Album Review – Natalie Hemby’s ‘Puxico’

Author: Leon Blair

Who? – Natalie Hemby, from Nashville Tennessee
​Album Release Date/Producer? – January 13th, 2017 / Mike Wrucke

Opinion On The Artist’s Work Overall? – Puxico is Natalie’s debut album, so I can’t say for sure until I get to the review. She’s a great songwriter though. Speaking of…

Where Might Other People Know This Artist From? – Natalie Hemby has written songs for artists such as Lee Ann Womack, Miranda Lambert, Eli Young Band, Little Big Town, Sunny Sweeney, and Kacey Musgraves among others. 

Is There Any Sort Of Event Surrounding The Making Of This Album? – Well, apparently in 2011 Natalie Hemby began work on a documentary about Puxico, Missouri. The actual town is apparently where she spent her summers as a kid, so this is supposedly a tribute to that from what I could gather. 

Natalie Hemby Puxico Album Cover

Can You Give A Brief Overview Of This New Project? – Natalie Hemby’s Puxico is reminiscent of other albums that are framed around small town life such as Southern Family and BJ Barham’s Rockingham from last year. Really, that sentence contradicts itself, mostly because the latter two albums didn’t focus so much on small town life as they did natural human life, telling of lessons learned, hard times, and most importantly holding onto the past.

What Are The High Points / Praiseworthy Elements Of The Project? – To continue our talk of themes, I would say that the theme of holding onto the past is one that permeates the majority of Puxico, and it’s not something that hits you right away upon the first couple listens. I would say that this overall narrative arc is expressed better through the themes of the songs here rather than the stories within too. It starts off with songs such as the Johnny Cash inspired “Time Honored Tradition” telling us to “sit and listen to the legendary days”, setting the scene for an album that’s almost nostalgic in nature. Considering this album is about Natalie’s childhood and the summers she spent in Puxico, it’s a fitting scope for the album.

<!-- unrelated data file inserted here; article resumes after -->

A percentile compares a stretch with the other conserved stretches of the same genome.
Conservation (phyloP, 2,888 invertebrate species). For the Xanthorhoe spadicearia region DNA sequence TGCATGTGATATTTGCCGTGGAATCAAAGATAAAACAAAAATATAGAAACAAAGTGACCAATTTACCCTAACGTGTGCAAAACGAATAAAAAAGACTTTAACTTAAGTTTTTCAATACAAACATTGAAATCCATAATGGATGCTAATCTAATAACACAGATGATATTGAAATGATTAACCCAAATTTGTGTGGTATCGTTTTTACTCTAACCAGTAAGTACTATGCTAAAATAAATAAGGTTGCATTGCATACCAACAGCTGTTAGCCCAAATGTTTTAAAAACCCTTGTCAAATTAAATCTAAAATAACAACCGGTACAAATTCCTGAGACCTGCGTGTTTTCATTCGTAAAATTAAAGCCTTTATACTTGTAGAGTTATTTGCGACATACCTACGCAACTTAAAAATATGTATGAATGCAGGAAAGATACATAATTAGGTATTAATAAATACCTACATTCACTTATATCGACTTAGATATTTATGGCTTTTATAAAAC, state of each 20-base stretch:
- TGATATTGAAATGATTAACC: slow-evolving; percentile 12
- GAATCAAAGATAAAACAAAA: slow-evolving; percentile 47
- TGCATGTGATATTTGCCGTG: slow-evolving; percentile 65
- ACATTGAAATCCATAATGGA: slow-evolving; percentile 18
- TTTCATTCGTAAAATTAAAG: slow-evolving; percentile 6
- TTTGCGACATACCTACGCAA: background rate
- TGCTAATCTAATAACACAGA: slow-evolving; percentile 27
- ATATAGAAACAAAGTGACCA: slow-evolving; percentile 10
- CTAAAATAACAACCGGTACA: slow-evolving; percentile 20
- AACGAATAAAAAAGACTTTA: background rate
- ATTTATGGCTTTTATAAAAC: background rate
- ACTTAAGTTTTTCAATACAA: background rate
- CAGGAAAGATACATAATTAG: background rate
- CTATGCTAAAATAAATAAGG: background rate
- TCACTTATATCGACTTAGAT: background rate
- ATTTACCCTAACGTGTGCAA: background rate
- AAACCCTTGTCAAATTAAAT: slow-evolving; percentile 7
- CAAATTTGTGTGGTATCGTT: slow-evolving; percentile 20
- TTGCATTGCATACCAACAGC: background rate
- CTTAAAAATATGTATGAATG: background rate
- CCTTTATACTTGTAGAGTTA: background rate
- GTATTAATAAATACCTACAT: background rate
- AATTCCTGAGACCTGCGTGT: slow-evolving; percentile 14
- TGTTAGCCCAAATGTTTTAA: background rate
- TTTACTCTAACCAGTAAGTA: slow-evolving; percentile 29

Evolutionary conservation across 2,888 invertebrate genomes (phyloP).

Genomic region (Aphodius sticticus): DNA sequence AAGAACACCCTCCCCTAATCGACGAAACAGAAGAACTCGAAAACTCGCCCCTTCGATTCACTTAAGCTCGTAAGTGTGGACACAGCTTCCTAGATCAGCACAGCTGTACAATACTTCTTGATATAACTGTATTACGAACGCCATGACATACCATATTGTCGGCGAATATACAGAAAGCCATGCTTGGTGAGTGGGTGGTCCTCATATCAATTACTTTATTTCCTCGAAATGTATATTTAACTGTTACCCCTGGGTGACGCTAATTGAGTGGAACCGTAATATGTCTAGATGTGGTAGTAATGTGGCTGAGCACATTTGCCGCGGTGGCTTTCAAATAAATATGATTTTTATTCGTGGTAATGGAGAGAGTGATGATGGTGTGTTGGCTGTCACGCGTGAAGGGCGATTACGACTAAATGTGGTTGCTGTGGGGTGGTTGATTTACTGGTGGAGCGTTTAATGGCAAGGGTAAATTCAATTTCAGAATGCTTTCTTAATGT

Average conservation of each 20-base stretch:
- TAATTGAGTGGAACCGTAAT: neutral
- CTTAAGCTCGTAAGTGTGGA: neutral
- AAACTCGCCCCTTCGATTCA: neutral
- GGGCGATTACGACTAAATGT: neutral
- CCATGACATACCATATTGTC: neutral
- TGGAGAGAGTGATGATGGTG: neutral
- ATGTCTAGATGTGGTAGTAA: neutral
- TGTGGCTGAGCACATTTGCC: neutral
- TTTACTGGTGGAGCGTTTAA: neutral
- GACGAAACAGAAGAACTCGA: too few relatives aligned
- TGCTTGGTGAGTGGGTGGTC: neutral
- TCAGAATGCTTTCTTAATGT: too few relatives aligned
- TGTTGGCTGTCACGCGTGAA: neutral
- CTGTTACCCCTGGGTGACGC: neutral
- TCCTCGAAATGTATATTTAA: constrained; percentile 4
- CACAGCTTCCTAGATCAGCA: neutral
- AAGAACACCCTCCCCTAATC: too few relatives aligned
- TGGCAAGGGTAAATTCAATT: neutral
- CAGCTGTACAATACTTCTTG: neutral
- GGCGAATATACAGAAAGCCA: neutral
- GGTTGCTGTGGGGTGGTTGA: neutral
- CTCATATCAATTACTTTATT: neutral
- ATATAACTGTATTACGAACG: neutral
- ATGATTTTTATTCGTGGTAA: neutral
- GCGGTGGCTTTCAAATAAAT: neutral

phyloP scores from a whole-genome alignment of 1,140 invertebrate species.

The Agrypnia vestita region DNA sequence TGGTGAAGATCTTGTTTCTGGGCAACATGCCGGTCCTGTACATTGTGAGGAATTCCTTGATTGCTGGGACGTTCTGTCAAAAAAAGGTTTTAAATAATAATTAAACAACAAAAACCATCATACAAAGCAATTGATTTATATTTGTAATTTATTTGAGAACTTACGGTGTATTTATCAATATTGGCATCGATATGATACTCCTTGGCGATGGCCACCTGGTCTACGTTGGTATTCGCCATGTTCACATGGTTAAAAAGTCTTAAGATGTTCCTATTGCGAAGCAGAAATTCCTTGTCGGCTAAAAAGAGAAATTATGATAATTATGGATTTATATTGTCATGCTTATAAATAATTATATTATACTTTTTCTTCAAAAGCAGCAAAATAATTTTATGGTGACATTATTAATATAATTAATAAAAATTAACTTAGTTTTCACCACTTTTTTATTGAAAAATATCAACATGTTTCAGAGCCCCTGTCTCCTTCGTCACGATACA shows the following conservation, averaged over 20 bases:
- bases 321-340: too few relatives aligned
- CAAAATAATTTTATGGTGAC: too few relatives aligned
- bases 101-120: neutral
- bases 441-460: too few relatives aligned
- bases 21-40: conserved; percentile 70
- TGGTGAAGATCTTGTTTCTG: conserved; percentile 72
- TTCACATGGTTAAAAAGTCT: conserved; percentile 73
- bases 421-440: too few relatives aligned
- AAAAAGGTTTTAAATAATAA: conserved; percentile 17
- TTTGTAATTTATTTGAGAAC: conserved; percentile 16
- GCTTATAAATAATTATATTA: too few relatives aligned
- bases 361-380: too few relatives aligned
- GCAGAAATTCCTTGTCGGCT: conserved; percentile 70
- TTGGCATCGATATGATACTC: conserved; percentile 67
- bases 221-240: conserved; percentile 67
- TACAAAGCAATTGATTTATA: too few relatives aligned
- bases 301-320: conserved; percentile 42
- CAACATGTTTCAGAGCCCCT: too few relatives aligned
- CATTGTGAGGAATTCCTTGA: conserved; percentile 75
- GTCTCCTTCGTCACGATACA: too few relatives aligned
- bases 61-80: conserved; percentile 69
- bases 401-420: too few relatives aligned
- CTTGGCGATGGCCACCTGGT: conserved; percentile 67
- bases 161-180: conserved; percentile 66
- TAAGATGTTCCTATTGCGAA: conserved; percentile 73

Those themes continue on in tracks such as “Grand Restoration” with its talk of the importance of remembering one’s history, and that comes more into play on the album highlight “Cairo, IL” (easily a contender for one of my favorite songs of the year thus far), where she drives by the ghost town of Cairo only to be saddened that such a vibrant city could turn into a forgotten ghost town. The soft acoustics and overall very atmospheric tone really helps give an intimacy to this track. It’s quite simply excellent.

Here’s the thing though, as much as we should hold onto our heritage, our roots from which we came from, there are things we will inevitably forget as we get older. That sentiment is displayed on “I’ll Remember How You Loved Me” as the narrator states some things she’ll forget from her childhood such as events that occurred during that time as well as some people who once played an important role in her life. However, there are certain things that we can’t forget, and that we still hold on to remind us of who we are. For the narrator, it’s quite simply a lover that she’ll remember. The softer drums on this track really help to establish an intimate mood such as “Cairo IL” did.